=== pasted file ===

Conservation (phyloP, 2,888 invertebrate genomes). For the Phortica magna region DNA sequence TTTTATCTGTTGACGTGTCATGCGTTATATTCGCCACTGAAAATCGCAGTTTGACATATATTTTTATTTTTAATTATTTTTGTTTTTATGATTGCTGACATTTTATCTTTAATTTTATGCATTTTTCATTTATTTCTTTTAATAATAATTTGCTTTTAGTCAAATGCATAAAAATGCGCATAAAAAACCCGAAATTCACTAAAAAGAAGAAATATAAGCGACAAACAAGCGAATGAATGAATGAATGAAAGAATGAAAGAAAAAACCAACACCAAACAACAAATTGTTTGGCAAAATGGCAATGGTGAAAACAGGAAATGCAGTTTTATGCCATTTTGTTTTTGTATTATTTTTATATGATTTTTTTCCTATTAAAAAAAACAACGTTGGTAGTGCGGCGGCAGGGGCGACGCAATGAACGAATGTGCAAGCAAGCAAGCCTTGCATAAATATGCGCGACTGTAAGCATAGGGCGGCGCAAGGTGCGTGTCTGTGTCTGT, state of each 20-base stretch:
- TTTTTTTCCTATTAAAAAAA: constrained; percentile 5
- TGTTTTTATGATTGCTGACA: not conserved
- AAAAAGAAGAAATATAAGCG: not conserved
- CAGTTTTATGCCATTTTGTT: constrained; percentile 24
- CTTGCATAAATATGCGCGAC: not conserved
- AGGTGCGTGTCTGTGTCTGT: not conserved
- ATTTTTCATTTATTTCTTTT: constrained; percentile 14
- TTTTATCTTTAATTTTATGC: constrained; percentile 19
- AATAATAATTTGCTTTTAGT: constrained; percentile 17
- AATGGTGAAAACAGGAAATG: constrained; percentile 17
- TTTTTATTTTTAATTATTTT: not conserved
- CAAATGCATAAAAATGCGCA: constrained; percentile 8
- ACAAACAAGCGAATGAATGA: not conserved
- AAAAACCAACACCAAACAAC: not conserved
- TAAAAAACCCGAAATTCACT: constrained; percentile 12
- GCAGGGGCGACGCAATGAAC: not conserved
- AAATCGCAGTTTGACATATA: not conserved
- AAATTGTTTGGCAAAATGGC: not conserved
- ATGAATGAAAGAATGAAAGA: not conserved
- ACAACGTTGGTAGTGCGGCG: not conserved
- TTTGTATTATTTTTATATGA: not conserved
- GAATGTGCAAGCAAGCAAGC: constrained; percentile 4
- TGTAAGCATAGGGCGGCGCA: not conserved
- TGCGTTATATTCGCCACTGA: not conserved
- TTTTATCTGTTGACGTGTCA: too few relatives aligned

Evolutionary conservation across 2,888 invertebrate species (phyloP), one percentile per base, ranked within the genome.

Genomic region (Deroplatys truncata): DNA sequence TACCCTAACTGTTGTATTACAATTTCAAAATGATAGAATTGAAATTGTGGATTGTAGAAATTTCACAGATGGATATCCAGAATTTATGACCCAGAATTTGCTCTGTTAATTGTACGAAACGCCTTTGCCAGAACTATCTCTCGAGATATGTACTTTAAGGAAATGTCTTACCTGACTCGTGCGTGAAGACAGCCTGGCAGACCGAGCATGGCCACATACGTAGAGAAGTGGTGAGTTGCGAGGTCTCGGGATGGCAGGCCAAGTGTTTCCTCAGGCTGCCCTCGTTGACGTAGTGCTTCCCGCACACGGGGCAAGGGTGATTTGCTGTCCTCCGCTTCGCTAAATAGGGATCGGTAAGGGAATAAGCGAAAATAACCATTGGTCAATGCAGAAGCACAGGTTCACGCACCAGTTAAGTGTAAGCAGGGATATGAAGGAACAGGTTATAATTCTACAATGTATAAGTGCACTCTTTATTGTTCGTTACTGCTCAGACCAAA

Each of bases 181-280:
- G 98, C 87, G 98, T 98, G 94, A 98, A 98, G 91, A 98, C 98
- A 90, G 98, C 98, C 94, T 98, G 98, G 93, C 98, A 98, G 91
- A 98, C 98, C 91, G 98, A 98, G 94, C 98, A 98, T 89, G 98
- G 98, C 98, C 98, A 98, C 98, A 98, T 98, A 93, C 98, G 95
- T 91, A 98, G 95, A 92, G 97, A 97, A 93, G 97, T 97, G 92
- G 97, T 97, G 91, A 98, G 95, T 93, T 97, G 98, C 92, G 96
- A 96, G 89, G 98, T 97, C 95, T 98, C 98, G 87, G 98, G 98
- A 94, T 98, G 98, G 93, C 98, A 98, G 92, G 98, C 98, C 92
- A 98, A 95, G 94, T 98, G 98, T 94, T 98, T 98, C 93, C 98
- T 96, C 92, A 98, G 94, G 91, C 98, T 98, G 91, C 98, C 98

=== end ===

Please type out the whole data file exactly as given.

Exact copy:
Conservation (phyloP, 2,888 invertebrate genomes). For the Phortica magna region DNA sequence TTTTATCTGTTGACGTGTCATGCGTTATATTCGCCACTGAAAATCGCAGTTTGACATATATTTTTATTTTTAATTATTTTTGTTTTTATGATTGCTGACATTTTATCTTTAATTTTATGCATTTTTCATTTATTTCTTTTAATAATAATTTGCTTTTAGTCAAATGCATAAAAATGCGCATAAAAAACCCGAAATTCACTAAAAAGAAGAAATATAAGCGACAAACAAGCGAATGAATGAATGAATGAAAGAATGAAAGAAAAAACCAACACCAAACAACAAATTGTTTGGCAAAATGGCAATGGTGAAAACAGGAAATGCAGTTTTATGCCATTTTGTTTTTGTATTATTTTTATATGATTTTTTTCCTATTAAAAAAAACAACGTTGGTAGTGCGGCGGCAGGGGCGACGCAATGAACGAATGTGCAAGCAAGCAAGCCTTGCATAAATATGCGCGACTGTAAGCATAGGGCGGCGCAAGGTGCGTGTCTGTGTCTGT, state of each 20-base stretch:
- TTTTTTTCCTATTAAAAAAA: constrained; percentile 5
- TGTTTTTATGATTGCTGACA: not conserved
- AAAAAGAAGAAATATAAGCG: not conserved
- CAGTTTTATGCCATTTTGTT: constrained; percentile 24
- CTTGCATAAATATGCGCGAC: not conserved
- AGGTGCGTGTCTGTGTCTGT: not conserved
- ATTTTTCATTTATTTCTTTT: constrained; percentile 14
- TTTTATCTTTAATTTTATGC: constrained; percentile 19
- AATAATAATTTGCTTTTAGT: constrained; percentile 17
- AATGGTGAAAACAGGAAATG: constrained; percentile 17
- TTTTTATTTTTAATTATTTT: not conserved
- CAAATGCATAAAAATGCGCA: constrained; percentile 8
- ACAAACAAGCGAATGAATGA: not conserved
- AAAAACCAACACCAAACAAC: not conserved
- TAAAAAACCCGAAATTCACT: constrained; percentile 12
- GCAGGGGCGACGCAATGAAC: not conserved
- AAATCGCAGTTTGACATATA: not conserved
- AAATTGTTTGGCAAAATGGC: not conserved
- ATGAATGAAAGAATGAAAGA: not conserved
- ACAACGTTGGTAGTGCGGCG: not conserved
- TTTGTATTATTTTTATATGA: not conserved
- GAATGTGCAAGCAAGCAAGC: constrained; percentile 4
- TGTAAGCATAGGGCGGCGCA: not conserved
- TGCGTTATATTCGCCACTGA: not conserved
- TTTTATCTGTTGACGTGTCA: too few relatives aligned

Evolutionary conservation across 2,888 invertebrate species (phyloP), one percentile per base, ranked within the genome.

Genomic region (Deroplatys truncata): DNA sequence TACCCTAACTGTTGTATTACAATTTCAAAATGATAGAATTGAAATTGTGGATTGTAGAAATTTCACAGATGGATATCCAGAATTTATGACCCAGAATTTGCTCTGTTAATTGTACGAAACGCCTTTGCCAGAACTATCTCTCGAGATATGTACTTTAAGGAAATGTCTTACCTGACTCGTGCGTGAAGACAGCCTGGCAGACCGAGCATGGCCACATACGTAGAGAAGTGGTGAGTTGCGAGGTCTCGGGATGGCAGGCCAAGTGTTTCCTCAGGCTGCCCTCGTTGACGTAGTGCTTCCCGCACACGGGGCAAGGGTGATTTGCTGTCCTCCGCTTCGCTAAATAGGGATCGGTAAGGGAATAAGCGAAAATAACCATTGGTCAATGCAGAAGCACAGGTTCACGCACCAGTTAAGTGTAAGCAGGGATATGAAGGAACAGGTTATAATTCTACAATGTATAAGTGCACTCTTTATTGTTCGTTACTGCTCAGACCAAA

Each of bases 181-280:
- G 98, C 87, G 98, T 98, G 94, A 98, A 98, G 91, A 98, C 98
- A 90, G 98, C 98, C 94, T 98, G 98, G 93, C 98, A 98, G 91
- A 98, C 98, C 91, G 98, A 98, G 94, C 98, A 98, T 89, G 98
- G 98, C 98, C 98, A 98, C 98, A 98, T 98, A 93, C 98, G 95
- T 91, A 98, G 95, A 92, G 97, A 97, A 93, G 97, T 97, G 92
- G 97, T 97, G 91, A 98, G 95, T 93, T 97, G 98, C 92, G 96
- A 96, G 89, G 98, T 97, C 95, T 98, C 98, G 87, G 98, G 98
- A 94, T 98, G 98, G 93, C 98, A 98, G 92, G 98, C 98, C 92
- A 98, A 95, G 94, T 98, G 98, T 94, T 98, T 98, C 93, C 98
- T 96, C 92, A 98, G 94, G 91, C 98, T 98, G 91, C 98, C 98